Australian government debt and fiscal position

Alan Payne and Alicia Hall, Statistics and Mapping

Key issue
In recent years, and particularly around elections, there has been significant discussion around Australia’s debt levels, as well as Australia’s fiscal position (that is, the Government’s taxation and spending). However, to understand the real implications of debt, it helps to look carefully at what the numbers mean.

National debt is not necessarily financially dangerous or unsustainable. It depends on the wider circumstances and economists use a number of terms to measure and compare debt (see boxed text). Against these measures, and when compared against both historical and international data, Australia’s economy is relatively strong.

Gross debt is the amount of money owed by an organisation. It indicates the magnitude of debt owed, but it does not show whether an organisation can repay that debt and provides limited detail about the overall financial health of an organisation (including governments).

More often reported, net debt is the sum of all liabilities (gross debt) of an organisation, less their respective financial assets (cash and other liquid assets). Net debt is one of numerous economic indicators which provide a quantitative measure of the financial health of an organisation.

For example, if a government has a gross debt that is 50% of GDP but has very little cash and or assets (high net debt) it may struggle with this level of debt. However, if a government has a gross debt of 50% of GDP but has large amounts of cash and/or assets (low net debt) then it is in a much better position to handle this level of debt. 

Debt is often reported as a relative indicator to allow comparison across all years, expressed as a proportion of Gross Domestic Product (GDP). In the 2013–14 Budget, the Government indicated that net debt in Australia rose from -3.8% of GDP in 2007–08 to 10.0% of GDP in 2011–12. The August 2013 Pre-Election Economic and Fiscal Outlook (PEFO) estimated that net debt would rise to 11.7% of GDP in 2013–14 and peak in 2014–15 at 13.0% of GDP. These levels of net debt are not unprecedented in Australia. Between 1970–71 and 2011–12, net debt level as a percentage of GDP exceeded 10.0% ten times (mainly in the 1990s). The chart on net debt indicates that, when compared with other advanced economies, Australia’s net debt levels are comparatively low, and have been for some time.

Fiscal balance is the difference between revenues and expenditures. A negative fiscal balance implies that expenditures are larger than revenues. In this situation, an organisation is in deficit and will need to borrow money to make up the shortfall in revenues. If the fiscal balance is positive, the organisation is in surplus, which it can then save, give back to its shareholders or use to retire debt.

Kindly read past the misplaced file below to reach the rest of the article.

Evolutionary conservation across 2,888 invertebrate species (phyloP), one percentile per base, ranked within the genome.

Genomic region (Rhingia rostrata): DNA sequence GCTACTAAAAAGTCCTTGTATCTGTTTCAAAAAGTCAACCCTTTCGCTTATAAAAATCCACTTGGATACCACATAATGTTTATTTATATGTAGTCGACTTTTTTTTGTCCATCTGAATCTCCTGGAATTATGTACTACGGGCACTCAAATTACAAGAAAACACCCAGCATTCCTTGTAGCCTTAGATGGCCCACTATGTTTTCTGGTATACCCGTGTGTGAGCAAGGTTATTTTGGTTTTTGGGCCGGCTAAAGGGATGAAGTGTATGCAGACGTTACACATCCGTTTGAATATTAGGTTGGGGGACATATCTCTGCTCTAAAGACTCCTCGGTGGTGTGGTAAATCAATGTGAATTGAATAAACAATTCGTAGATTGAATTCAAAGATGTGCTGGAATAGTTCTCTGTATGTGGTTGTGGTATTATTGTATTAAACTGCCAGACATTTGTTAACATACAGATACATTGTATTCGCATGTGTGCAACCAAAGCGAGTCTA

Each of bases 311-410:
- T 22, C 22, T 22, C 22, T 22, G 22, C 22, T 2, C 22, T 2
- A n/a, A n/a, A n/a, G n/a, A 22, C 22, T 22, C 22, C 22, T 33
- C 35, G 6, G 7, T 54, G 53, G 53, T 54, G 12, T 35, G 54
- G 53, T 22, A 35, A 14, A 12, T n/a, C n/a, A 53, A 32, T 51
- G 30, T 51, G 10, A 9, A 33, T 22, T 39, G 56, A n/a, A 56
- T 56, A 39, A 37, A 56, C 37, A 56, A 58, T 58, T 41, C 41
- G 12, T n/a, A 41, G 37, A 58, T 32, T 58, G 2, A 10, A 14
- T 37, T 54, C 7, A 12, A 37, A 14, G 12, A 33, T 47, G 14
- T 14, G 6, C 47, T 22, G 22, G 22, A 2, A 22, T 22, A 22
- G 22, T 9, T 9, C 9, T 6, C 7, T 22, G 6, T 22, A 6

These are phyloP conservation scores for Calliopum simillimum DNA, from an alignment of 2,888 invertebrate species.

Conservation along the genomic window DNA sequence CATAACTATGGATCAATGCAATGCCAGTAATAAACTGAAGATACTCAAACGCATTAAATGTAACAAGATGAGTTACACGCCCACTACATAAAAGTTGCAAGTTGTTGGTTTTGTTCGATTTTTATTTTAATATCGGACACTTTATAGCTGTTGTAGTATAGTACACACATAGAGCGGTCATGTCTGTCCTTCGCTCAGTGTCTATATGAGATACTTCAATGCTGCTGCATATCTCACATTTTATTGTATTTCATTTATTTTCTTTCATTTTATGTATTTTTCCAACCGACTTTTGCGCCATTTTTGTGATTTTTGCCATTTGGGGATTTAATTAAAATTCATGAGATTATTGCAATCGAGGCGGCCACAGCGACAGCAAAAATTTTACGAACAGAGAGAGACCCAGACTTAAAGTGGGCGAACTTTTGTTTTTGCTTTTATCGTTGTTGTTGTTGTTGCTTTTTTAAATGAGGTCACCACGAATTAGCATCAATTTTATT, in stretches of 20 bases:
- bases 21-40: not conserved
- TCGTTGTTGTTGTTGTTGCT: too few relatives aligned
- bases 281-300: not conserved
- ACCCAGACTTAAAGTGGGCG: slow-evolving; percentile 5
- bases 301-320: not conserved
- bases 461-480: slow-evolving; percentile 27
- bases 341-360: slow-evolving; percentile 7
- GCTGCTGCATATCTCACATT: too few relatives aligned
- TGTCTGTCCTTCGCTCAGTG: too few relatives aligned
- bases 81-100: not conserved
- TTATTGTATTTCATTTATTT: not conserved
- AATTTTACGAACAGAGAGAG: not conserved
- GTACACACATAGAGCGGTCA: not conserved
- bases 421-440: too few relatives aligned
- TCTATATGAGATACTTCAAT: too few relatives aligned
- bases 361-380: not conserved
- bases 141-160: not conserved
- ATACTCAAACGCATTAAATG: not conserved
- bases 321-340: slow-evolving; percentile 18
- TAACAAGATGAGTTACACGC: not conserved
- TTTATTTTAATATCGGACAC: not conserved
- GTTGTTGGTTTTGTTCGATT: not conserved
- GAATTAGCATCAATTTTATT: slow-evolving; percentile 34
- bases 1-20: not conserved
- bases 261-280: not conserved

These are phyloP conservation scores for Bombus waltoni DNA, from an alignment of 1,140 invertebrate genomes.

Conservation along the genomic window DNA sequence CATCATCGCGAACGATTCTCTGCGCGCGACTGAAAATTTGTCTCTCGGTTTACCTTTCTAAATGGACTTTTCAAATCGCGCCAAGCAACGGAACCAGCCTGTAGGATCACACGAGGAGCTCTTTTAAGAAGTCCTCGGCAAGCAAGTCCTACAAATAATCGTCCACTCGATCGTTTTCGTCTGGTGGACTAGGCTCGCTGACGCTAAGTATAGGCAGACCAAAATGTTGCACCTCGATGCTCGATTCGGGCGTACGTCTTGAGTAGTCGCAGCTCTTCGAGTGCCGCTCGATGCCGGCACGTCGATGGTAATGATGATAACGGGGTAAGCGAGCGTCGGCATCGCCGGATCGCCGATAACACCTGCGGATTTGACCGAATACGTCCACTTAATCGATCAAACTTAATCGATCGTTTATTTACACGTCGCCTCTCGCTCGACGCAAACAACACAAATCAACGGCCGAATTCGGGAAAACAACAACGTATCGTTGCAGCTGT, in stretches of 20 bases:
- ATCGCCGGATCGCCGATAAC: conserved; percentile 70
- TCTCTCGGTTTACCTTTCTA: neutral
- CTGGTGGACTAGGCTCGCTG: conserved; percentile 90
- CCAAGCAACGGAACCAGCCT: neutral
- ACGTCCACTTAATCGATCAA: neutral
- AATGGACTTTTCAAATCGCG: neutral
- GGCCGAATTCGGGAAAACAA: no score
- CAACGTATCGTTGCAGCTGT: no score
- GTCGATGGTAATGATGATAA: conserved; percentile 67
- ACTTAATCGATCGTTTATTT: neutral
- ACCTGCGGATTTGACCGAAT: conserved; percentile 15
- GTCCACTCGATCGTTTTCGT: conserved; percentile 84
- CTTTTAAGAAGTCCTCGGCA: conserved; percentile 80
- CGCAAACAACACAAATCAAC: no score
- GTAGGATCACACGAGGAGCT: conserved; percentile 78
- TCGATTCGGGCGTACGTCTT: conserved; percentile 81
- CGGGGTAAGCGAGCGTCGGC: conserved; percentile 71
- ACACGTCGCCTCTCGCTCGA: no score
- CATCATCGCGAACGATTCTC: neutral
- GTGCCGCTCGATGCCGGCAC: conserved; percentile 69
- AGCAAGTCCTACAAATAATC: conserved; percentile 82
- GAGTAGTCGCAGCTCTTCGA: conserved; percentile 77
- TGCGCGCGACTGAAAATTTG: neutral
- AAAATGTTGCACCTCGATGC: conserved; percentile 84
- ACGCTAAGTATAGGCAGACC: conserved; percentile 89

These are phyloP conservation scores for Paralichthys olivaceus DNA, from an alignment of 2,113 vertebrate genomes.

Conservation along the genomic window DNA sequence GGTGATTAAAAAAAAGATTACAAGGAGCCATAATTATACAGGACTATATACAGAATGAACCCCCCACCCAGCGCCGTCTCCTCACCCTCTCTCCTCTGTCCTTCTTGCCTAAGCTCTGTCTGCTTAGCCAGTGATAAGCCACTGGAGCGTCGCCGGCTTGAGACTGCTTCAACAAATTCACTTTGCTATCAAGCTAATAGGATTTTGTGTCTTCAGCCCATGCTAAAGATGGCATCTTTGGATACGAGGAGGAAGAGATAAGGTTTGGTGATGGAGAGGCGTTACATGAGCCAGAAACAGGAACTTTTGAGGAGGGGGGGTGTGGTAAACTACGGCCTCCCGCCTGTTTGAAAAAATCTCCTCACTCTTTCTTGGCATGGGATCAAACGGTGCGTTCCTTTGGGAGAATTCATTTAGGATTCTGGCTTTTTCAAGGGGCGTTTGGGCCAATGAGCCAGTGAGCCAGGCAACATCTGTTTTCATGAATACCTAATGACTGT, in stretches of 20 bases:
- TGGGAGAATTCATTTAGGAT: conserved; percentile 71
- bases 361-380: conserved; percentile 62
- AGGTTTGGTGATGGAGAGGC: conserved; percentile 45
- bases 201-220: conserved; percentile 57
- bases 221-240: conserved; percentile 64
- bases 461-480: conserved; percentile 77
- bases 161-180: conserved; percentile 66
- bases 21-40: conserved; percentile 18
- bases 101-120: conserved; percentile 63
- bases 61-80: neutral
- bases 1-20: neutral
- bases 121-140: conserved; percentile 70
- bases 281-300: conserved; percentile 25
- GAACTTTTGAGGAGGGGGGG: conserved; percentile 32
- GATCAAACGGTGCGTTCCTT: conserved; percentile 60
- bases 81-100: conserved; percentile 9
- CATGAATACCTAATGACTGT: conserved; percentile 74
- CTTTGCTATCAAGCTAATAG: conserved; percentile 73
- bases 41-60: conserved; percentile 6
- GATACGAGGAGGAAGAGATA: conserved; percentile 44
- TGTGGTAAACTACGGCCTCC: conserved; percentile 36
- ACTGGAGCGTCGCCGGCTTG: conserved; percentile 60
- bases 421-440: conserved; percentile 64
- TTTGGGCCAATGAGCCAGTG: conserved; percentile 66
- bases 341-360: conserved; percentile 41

The chart on Australian Government revenue and expenses shows that at the time of the Global Financial Crisis (GFC), expenses increased significantly whilst revenues declined. Overall, between 1996–97 and 2011–12, Australia’s fiscal balance fluctuated between a high of 1.8% (1999–00 and 2007–08) and a low of -4.2% (2009–10). The PEFO projected a return to surplus of 0.1% in 2015–16.

To determine whether Australia’s fiscal balance presents a concern, it is useful to compare it with other countries. The International Monetary Fund (IMF) publishes data on various countries’ structural budget balances, which adjust budget balances for temporary or one-off factors beyond the economic cycle. As illustrated in the structural budget balances chart, although Australia’s fiscal balance fell to a low in the context of the GFC, its structural budget balance is reasonable compared to other advanced economies.

Net debt

Net debt

Source: International Monetary Fund, World Economic Outlook Database, April 2013.

Australian Government revenue and expenses

Australian Government revenue and expenses

Sources: Australian Government, Budget strategy and outlook: budget paper no 1: 2013–14, p.10-10 and Secretary to the Treasury and Secretary of the Department of Finance and Deregulation, Pre-election Economic and Fiscal Outlook 2013, p. 23.

Structural budget balances

Structural budget balances

Source: International Monetary Fund, World Economic Outlook Database, April 2013.

Further reading

A Payne, ‘Australia’s current debt position – update June 2013’, FlagPost weblog, 25 June 2013. 

Monthly Statistical Bulletin, Parliamentary Library, Canberra.

P McDonald, State statistical bulletin 2010–11, Background note, Parliamentary Library, Canberra, 6 September 2012.

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